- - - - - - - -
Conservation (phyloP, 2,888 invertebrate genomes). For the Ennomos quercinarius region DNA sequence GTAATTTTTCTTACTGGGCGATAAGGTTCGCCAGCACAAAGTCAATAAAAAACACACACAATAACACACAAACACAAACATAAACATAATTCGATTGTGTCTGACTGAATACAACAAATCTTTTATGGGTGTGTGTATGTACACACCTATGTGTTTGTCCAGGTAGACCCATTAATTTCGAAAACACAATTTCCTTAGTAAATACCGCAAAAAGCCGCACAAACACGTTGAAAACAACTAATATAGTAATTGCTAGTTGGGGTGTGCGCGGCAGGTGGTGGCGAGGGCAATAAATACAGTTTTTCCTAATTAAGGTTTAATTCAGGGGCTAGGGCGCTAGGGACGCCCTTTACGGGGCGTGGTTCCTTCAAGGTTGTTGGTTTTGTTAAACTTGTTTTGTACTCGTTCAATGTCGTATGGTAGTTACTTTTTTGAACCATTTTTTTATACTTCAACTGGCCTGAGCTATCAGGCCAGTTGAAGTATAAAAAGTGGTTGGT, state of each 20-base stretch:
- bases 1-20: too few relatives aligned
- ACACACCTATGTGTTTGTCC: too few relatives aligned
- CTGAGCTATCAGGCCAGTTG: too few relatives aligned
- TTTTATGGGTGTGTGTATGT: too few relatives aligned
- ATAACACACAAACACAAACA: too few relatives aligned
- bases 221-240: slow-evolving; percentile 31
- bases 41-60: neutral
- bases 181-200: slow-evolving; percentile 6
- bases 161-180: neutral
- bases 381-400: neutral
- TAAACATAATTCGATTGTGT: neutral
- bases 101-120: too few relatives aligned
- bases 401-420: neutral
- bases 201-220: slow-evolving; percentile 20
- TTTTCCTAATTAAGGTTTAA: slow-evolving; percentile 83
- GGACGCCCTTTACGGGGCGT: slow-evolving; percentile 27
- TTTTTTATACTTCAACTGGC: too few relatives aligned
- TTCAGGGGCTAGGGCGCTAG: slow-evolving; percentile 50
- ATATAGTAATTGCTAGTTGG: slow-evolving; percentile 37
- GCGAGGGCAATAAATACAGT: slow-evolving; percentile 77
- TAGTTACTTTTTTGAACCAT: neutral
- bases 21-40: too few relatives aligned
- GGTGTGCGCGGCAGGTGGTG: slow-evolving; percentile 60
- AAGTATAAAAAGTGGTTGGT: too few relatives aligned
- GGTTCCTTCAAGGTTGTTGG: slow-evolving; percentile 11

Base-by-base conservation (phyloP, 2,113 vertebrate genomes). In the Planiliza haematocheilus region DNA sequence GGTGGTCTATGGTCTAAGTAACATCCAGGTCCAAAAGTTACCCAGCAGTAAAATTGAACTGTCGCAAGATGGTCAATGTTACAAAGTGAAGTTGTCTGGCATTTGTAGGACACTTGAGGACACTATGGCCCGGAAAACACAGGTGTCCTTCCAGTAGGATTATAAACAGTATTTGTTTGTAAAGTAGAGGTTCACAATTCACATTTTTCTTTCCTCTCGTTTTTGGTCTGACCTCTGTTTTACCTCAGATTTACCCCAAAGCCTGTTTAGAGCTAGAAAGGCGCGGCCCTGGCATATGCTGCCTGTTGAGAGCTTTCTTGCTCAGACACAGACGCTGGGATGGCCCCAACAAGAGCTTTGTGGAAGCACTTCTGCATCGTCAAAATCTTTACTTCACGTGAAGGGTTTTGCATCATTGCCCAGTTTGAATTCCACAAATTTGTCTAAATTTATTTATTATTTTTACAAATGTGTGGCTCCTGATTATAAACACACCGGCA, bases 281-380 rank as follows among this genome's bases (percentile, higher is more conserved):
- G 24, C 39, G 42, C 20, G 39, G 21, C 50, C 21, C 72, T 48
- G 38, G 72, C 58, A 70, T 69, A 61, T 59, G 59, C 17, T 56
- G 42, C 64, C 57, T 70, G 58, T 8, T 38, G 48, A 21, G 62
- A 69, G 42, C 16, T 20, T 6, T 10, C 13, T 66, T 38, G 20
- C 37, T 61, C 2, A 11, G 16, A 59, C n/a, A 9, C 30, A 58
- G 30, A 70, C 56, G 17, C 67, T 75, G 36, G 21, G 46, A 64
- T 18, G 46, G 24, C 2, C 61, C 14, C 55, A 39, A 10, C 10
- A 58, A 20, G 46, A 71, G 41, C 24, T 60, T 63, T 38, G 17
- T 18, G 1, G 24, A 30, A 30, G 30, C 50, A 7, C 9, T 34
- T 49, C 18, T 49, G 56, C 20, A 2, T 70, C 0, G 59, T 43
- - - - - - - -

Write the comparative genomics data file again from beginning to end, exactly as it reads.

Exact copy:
Conservation (phyloP, 2,888 invertebrate genomes). For the Ennomos quercinarius region DNA sequence GTAATTTTTCTTACTGGGCGATAAGGTTCGCCAGCACAAAGTCAATAAAAAACACACACAATAACACACAAACACAAACATAAACATAATTCGATTGTGTCTGACTGAATACAACAAATCTTTTATGGGTGTGTGTATGTACACACCTATGTGTTTGTCCAGGTAGACCCATTAATTTCGAAAACACAATTTCCTTAGTAAATACCGCAAAAAGCCGCACAAACACGTTGAAAACAACTAATATAGTAATTGCTAGTTGGGGTGTGCGCGGCAGGTGGTGGCGAGGGCAATAAATACAGTTTTTCCTAATTAAGGTTTAATTCAGGGGCTAGGGCGCTAGGGACGCCCTTTACGGGGCGTGGTTCCTTCAAGGTTGTTGGTTTTGTTAAACTTGTTTTGTACTCGTTCAATGTCGTATGGTAGTTACTTTTTTGAACCATTTTTTTATACTTCAACTGGCCTGAGCTATCAGGCCAGTTGAAGTATAAAAAGTGGTTGGT, state of each 20-base stretch:
- bases 1-20: too few relatives aligned
- ACACACCTATGTGTTTGTCC: too few relatives aligned
- CTGAGCTATCAGGCCAGTTG: too few relatives aligned
- TTTTATGGGTGTGTGTATGT: too few relatives aligned
- ATAACACACAAACACAAACA: too few relatives aligned
- bases 221-240: slow-evolving; percentile 31
- bases 41-60: neutral
- bases 181-200: slow-evolving; percentile 6
- bases 161-180: neutral
- bases 381-400: neutral
- TAAACATAATTCGATTGTGT: neutral
- bases 101-120: too few relatives aligned
- bases 401-420: neutral
- bases 201-220: slow-evolving; percentile 20
- TTTTCCTAATTAAGGTTTAA: slow-evolving; percentile 83
- GGACGCCCTTTACGGGGCGT: slow-evolving; percentile 27
- TTTTTTATACTTCAACTGGC: too few relatives aligned
- TTCAGGGGCTAGGGCGCTAG: slow-evolving; percentile 50
- ATATAGTAATTGCTAGTTGG: slow-evolving; percentile 37
- GCGAGGGCAATAAATACAGT: slow-evolving; percentile 77
- TAGTTACTTTTTTGAACCAT: neutral
- bases 21-40: too few relatives aligned
- GGTGTGCGCGGCAGGTGGTG: slow-evolving; percentile 60
- AAGTATAAAAAGTGGTTGGT: too few relatives aligned
- GGTTCCTTCAAGGTTGTTGG: slow-evolving; percentile 11

Base-by-base conservation (phyloP, 2,113 vertebrate genomes). In the Planiliza haematocheilus region DNA sequence GGTGGTCTATGGTCTAAGTAACATCCAGGTCCAAAAGTTACCCAGCAGTAAAATTGAACTGTCGCAAGATGGTCAATGTTACAAAGTGAAGTTGTCTGGCATTTGTAGGACACTTGAGGACACTATGGCCCGGAAAACACAGGTGTCCTTCCAGTAGGATTATAAACAGTATTTGTTTGTAAAGTAGAGGTTCACAATTCACATTTTTCTTTCCTCTCGTTTTTGGTCTGACCTCTGTTTTACCTCAGATTTACCCCAAAGCCTGTTTAGAGCTAGAAAGGCGCGGCCCTGGCATATGCTGCCTGTTGAGAGCTTTCTTGCTCAGACACAGACGCTGGGATGGCCCCAACAAGAGCTTTGTGGAAGCACTTCTGCATCGTCAAAATCTTTACTTCACGTGAAGGGTTTTGCATCATTGCCCAGTTTGAATTCCACAAATTTGTCTAAATTTATTTATTATTTTTACAAATGTGTGGCTCCTGATTATAAACACACCGGCA, bases 281-380 rank as follows among this genome's bases (percentile, higher is more conserved):
- G 24, C 39, G 42, C 20, G 39, G 21, C 50, C 21, C 72, T 48
- G 38, G 72, C 58, A 70, T 69, A 61, T 59, G 59, C 17, T 56
- G 42, C 64, C 57, T 70, G 58, T 8, T 38, G 48, A 21, G 62
- A 69, G 42, C 16, T 20, T 6, T 10, C 13, T 66, T 38, G 20
- C 37, T 61, C 2, A 11, G 16, A 59, C n/a, A 9, C 30, A 58
- G 30, A 70, C 56, G 17, C 67, T 75, G 36, G 21, G 46, A 64
- T 18, G 46, G 24, C 2, C 61, C 14, C 55, A 39, A 10, C 10
- A 58, A 20, G 46, A 71, G 41, C 24, T 60, T 63, T 38, G 17
- T 18, G 1, G 24, A 30, A 30, G 30, C 50, A 7, C 9, T 34
- T 49, C 18, T 49, G 56, C 20, A 2, T 70, C 0, G 59, T 43